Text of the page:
HPSP Scholarship

Discussion in 'Medical Students - DO' started by haujun, Apr 29, 2002.

  1. haujun

    10+ Year Member

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    There are rumors saying that there are shortages of applicants signing up for the scholarship?! Many military doctors are not happy--only about 15% HPSP recepients decide to stay in. Many of these doctors who decide to stay in because they were prior service are not happy. Is it difficult to be selected to receive the HPSP scholarship?
     
  2. hosskp1

    hosskp1 Senior Member
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    </font><blockquote><font size="1" face="Verdana, Helvetica, sans-serif">quote:</font><hr /><font size="2" face="Verdana, Helvetica, sans-serif">Originally posted by haujun:
    <strong>There are rumors saying that there are shortages of applicants signing up for the scholarship?! Many military doctors are not happy--only about 15% HPSP recepients decide to stay in. Many of these doctors who decide to stay in because they were prior service are not happy. Is it difficult to be selected to receive the HPSP scholarship?</strong></font><hr /></blockquote><font size="2" face="Verdana, Helvetica, sans-serif">There is alot of BS being floated in medical schools concernig military programs. Some people are just plain not interested and can not understnad why you would be(especially in my school where wanting to be soldier and proud of being a soldier make me stand out from the masses). I have very little bad to say about th Army and being a physician. There is the chance of deployment, but that is a possibility with every one in the Army. A retired surgeon (a full bird colonel) said it was like being in the world's best fraternity-- I never thought of it this way, but I understand what he means. I am at most times prouder to be an officer in the US Army than to say I am a medical student. That is just me though. I have NEVER EVER had a bad experience in Army from OBC onwards. I have done and will continue to do militrayr rotations in the hope I get selected to do a general surgery or orthopedics residency at an Army hospital( any of them would be a great victory for me). I really like the attendings--very bright, the nice people you meet on military posts and the cameraderie between the staff and residents that I heve never seen in civilian programs. THere is more fundung and ancillary staff than at other hospitals-- less scut for student and intern. I would also like to go to airborne school someday. I have to hope that it happens, as I am making my fourth year plans in the hope that I match at one of these military programs.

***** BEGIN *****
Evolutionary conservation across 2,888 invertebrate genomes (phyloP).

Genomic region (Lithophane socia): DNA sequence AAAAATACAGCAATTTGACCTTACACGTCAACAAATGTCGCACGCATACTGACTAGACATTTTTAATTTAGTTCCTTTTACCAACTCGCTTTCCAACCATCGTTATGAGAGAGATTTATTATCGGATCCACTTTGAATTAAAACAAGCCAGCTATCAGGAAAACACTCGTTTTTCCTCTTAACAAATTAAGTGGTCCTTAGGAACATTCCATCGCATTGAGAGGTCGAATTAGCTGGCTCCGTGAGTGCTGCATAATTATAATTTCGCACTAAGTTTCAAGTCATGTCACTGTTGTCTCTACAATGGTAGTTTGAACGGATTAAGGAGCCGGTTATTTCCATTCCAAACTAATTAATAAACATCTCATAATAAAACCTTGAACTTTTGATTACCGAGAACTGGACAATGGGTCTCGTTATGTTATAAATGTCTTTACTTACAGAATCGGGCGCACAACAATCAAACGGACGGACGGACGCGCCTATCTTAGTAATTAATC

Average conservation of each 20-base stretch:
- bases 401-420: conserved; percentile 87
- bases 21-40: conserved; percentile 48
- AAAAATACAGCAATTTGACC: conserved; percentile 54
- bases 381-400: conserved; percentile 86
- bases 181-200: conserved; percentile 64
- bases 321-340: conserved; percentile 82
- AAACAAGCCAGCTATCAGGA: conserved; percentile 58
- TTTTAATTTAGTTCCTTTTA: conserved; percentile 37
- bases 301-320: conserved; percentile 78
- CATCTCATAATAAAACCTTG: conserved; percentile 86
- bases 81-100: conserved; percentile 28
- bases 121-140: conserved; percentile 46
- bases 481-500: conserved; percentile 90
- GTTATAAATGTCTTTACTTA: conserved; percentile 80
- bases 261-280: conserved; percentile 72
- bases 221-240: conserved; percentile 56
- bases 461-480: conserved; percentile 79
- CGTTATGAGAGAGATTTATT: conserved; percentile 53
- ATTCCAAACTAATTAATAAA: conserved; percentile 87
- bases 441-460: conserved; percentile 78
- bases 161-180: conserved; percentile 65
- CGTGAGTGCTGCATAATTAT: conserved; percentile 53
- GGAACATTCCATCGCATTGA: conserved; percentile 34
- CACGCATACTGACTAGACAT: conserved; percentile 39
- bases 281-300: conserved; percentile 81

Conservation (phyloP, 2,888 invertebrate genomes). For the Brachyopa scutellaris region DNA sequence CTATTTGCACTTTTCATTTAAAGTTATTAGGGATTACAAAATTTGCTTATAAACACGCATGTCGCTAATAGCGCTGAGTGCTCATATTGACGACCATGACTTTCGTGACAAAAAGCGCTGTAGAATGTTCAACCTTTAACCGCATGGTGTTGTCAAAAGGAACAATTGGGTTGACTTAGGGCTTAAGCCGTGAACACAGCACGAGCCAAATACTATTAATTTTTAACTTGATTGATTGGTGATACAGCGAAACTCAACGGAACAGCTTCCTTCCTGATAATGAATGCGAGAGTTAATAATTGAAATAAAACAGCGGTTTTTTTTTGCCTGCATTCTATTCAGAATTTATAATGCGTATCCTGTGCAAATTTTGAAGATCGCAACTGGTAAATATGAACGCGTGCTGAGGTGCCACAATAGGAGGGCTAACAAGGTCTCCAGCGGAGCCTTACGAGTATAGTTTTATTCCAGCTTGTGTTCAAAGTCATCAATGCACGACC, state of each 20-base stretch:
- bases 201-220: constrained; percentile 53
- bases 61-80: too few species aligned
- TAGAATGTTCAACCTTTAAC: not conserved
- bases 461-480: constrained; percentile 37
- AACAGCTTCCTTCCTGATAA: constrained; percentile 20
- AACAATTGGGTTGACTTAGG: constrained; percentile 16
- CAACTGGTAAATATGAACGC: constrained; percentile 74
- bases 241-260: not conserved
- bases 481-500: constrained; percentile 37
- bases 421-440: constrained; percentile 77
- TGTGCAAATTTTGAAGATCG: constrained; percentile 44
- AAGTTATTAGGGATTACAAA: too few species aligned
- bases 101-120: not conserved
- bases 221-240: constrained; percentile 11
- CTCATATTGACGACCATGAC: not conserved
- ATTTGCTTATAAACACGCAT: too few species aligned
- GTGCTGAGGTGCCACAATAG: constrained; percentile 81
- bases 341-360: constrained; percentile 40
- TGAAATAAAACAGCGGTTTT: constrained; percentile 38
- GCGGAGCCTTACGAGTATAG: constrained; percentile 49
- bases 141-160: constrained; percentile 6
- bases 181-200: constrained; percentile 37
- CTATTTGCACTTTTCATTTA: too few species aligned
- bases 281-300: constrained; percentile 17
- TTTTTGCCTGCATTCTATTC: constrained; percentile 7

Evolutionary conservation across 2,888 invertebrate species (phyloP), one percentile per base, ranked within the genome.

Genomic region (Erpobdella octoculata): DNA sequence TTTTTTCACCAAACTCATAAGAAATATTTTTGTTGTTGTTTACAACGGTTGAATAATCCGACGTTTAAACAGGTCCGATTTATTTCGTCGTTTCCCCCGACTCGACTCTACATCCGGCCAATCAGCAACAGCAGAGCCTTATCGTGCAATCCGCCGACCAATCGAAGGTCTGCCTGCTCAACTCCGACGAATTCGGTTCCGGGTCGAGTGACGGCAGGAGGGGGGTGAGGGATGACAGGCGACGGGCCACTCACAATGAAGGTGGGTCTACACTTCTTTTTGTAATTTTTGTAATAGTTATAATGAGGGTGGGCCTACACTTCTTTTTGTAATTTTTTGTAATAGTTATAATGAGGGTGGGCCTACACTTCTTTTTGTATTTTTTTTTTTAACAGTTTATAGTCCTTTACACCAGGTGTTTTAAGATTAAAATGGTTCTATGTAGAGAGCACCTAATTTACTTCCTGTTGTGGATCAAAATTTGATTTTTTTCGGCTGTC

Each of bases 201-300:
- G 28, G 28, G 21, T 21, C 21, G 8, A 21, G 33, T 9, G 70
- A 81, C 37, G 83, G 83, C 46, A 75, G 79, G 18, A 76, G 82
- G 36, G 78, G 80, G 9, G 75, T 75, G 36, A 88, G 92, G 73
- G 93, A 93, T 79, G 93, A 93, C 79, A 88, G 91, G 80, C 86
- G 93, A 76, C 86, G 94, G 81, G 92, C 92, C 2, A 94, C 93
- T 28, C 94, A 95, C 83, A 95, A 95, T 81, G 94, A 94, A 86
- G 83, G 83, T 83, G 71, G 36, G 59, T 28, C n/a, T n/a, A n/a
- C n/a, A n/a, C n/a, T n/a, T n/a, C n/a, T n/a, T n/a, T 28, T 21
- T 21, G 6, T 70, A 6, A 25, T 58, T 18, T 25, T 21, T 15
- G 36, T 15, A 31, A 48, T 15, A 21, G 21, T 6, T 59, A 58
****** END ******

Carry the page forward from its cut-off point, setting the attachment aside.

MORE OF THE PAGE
3. haujun

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    I am glad that you are happy about your military experience so far. I am sure many military physicians started their career with optimism and idealism. As an active duty soldier for four years I encounter many military physicians who are not basically very happy about their careers in the Army. I am talking about Major Promotable who has graduated from West Point and was a combat officer for ten years before going to civilian medical school. Although he is a part of only 15% who decide to stay in after four year obligation he is not happy. The source of unhappiness consists of many parts. Basically he is telling me that it is much easier to see fourty patients in the civilian sector than seeing twenty soldiers in the military. Many miltary patients also see different doctor on their visit and the patients are happy either. Of course this is unavoidable problem in the military. Military physicians go on leave, get deployed etc... Although his opinion may be an aberration from the norm I hear similiar comments made by other military physicians (Captain thru Lieutenance Colonel).
    This is the advice coming from the senior officer: I hope that medical students do not just jump in to apply HPSP for money. There are other ways to get the money and explore the ways to get the financial help from your medical school.
     

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